This blog originally appeared in the Huffington Post.
Mikhail Kosenko was there last year when tens of thousands gathered in Moscow’s Bolotnaya Square in protest of Vladimir Putin’s re-election. Video evidence indicates that he was protesting peacefully, yet he was arrested days later by the Russian authorities and charged with taking part in a riot and using violence against police officers.
Although many are being prosecuted for their involvement that day, Kosenko has been sent by the courts to a psychiatric hospital, where treatment is being forced upon him. The prosecution asserts that he is a threat to himself and others, yet there is no evidence of this.
These days, human rights in Russia are at serious risk. Every day we hear of peaceful protesters being detained by authorities; risks to members of the LGBTI community; and the passage of laws that restrict the rights to freedom of expression, assembly and association. Amnesty International continues to document the many instances of human rights violations in Russia. In a one year period since Vladimir Putin announced his candidacy to return to the president’s office, over 5,000 people were arrested in more than 200 protests.
[pullquote text=”In a one year period since Vladimir Putin announced his candidacy to return to the president’s office, over 5,000 people were arrested in more than 200 protests.”]Tens of thousands of Russians are demanding transparency, fairness and the freedom to peacefully petition their government. For Kosenko, his peaceful actions were met with forcible incarceration in a psychiatric hospital – a chilling reminder that the Russian authorities will go to any length to stifle dissent.
For those of us outside Russia who want to support the courageous many within the country who continue to demand their rights, it is easy to get overwhelmed. If Russians themselves face such obstacles from their own government, how can we help from the outside?
But we also play a critical role. We can make a difference by standing up for individual Russians and human rights NGOs who are targeted for their work. We can put pressure on the Russian government to respect human rights. Put together, our individual actions make a powerful collection that has an impact.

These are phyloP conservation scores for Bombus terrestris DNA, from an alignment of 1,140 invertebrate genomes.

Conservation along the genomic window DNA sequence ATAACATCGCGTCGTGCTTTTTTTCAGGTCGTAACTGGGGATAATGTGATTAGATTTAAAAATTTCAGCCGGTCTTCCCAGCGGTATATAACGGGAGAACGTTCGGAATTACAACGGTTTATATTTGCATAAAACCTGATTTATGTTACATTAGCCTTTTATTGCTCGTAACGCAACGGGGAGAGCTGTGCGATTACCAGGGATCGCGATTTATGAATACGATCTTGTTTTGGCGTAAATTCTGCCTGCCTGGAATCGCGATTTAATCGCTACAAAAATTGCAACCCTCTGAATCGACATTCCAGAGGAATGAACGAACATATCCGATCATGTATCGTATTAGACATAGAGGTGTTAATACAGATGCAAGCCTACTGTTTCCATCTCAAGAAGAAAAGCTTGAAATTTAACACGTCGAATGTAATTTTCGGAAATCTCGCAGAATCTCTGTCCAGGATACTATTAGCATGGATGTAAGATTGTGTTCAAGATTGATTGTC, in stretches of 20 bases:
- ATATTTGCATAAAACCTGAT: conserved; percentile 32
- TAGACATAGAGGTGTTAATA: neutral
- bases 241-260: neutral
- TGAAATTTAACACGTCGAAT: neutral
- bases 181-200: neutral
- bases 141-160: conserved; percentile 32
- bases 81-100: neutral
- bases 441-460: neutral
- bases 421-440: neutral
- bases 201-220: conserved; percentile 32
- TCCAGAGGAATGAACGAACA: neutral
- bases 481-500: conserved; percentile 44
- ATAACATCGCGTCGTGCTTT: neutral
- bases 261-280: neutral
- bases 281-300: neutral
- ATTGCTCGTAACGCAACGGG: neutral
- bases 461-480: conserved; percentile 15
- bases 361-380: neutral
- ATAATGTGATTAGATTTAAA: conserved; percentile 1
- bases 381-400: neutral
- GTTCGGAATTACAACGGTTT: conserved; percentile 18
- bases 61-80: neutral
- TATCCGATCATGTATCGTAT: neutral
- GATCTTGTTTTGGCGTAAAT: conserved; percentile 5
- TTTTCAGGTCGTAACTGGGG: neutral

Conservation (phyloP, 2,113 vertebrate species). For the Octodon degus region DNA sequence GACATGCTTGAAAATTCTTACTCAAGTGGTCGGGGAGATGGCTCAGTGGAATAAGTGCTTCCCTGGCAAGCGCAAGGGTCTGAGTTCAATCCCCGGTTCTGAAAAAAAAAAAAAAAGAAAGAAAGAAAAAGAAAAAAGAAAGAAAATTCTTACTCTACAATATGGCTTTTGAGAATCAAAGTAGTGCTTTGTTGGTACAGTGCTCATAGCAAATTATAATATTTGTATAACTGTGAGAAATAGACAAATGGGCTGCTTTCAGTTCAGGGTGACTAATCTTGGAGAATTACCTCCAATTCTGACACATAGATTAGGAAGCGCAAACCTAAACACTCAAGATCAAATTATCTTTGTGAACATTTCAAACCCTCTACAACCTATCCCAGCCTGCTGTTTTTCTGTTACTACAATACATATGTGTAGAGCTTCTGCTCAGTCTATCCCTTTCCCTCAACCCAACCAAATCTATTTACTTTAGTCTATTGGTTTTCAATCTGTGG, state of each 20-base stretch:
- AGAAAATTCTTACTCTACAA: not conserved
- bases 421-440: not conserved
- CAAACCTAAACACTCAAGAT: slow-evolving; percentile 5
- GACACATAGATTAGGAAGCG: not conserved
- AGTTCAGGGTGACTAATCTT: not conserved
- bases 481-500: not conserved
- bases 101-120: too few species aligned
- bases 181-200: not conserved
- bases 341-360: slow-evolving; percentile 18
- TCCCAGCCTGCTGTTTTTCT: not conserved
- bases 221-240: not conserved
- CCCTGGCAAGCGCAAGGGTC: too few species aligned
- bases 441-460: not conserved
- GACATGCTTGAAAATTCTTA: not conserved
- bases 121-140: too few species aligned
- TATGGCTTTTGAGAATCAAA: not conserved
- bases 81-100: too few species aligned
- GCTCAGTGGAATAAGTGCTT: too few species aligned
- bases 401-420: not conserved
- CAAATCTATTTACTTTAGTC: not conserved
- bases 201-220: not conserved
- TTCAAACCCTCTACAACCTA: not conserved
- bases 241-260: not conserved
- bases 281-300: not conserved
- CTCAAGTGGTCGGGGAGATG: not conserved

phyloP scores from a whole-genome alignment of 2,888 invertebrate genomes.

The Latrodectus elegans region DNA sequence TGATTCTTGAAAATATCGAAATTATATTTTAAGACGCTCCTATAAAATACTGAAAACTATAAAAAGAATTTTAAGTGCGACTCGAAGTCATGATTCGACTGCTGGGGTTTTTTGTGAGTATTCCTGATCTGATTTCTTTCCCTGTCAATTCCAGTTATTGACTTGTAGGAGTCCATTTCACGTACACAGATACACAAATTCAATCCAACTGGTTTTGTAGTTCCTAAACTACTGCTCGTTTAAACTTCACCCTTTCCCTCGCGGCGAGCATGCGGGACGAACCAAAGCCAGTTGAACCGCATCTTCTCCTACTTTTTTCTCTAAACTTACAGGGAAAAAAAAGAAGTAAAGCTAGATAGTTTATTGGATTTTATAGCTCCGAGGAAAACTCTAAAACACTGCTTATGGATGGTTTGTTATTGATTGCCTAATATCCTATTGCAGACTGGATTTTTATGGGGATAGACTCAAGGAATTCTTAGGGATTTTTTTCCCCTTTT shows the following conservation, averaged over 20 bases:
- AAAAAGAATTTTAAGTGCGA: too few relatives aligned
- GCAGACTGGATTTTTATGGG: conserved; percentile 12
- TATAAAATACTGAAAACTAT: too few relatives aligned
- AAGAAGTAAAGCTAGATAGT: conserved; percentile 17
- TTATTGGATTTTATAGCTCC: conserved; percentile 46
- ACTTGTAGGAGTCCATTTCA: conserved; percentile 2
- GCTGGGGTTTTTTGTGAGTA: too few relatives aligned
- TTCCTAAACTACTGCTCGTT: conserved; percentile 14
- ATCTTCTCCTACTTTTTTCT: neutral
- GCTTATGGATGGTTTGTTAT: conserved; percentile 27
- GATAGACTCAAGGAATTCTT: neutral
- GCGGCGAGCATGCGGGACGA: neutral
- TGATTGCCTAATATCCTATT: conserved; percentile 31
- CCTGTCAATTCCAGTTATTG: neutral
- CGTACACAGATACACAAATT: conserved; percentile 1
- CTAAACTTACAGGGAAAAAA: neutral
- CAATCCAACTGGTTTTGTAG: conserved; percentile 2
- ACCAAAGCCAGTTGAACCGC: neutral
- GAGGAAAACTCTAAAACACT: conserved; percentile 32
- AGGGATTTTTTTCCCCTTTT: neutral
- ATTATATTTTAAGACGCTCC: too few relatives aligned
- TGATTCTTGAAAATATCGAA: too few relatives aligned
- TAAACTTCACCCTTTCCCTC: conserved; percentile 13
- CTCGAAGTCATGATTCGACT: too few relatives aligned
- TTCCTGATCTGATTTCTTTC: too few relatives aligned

And we’ve seen our collective actions have an impact all over the world. Take the example of Mansour Ossanlu, who was detained numerous times by the Iranian Authorities, most recently in 2007 while returning from a meeting with international trade union colleagues in Europe. Ossanlu is an advocate for workers’ rights in Iran.
Through the annual Write for Rights campaign, thousands joined Amnesty International to call for Ossanlu’s release, and in 2011, he was granted a medical furlough. He currently lives in the United States and told us the following about the impact our individual actions can have: “In this struggle it is very valuable to get so much support from so many thousands of miles away. This campaigning has also disclosed the repression and made sure that the authorities know that they are being watched by the outside world.”
There are many other individuals who have been similarly helped. In 2002, two indigenous women, Inés Fernández Ortega’ and Valentina Rosendo Cantú, were raped by soldiers in separate incidents in Mexico. Instead of taking steps to carry out full and impartial investigations, the military tried to disprove the allegations.
Thousands of letters were written on their behalf. Finally in August 2010, the Inter-American Court of Human Rights issued two binding judgments in favor of both women. The Mexican government is obliged to implement the ruling issued by this Court including undertaking a prompt and impartial investigation into the crimes by civilian institutions and providing remedy and reparations to both women. On August 2011, after 9 years of military impunity, the case was finally turned over to Federal Civilian Jurisdiction, and Public Acts of Acknowledgement were held in 2011 for Valentina and in 2012 for Ines.
In 2005, Birtukan Mideksa was arrested for protesting elections in Ethiopia. She was the leader of the Unity for Democracy and Justice Party. She was released, but then re-arrested. This time the authorities imposed a life sentence on her. Following international pressure, partly in the form of thousands of letters written through Write for Rights, the Ethiopian government released her in 2010. Mideksa spoke to the power that the letters written on her behalf had, “Your letters, phone calls, and petitions were my protection during the months I spent in solitary confinement. You were my voice when I had none.”
Those who wrote on behalf of Mideksa, Inés, Valentina and Mansour were thousands of miles away, yet their words and letters held power and delivered hope and impact. Even though the deteriorating human rights conditions in Russia may seem irreversible – we can still stand up for Mikhail Kosenko, provide him hope and help him attain freedom.
Together through this year’s Write for Rights, held this month, we can stand up for human rights and make a difference in someone’s life. I hope you join us.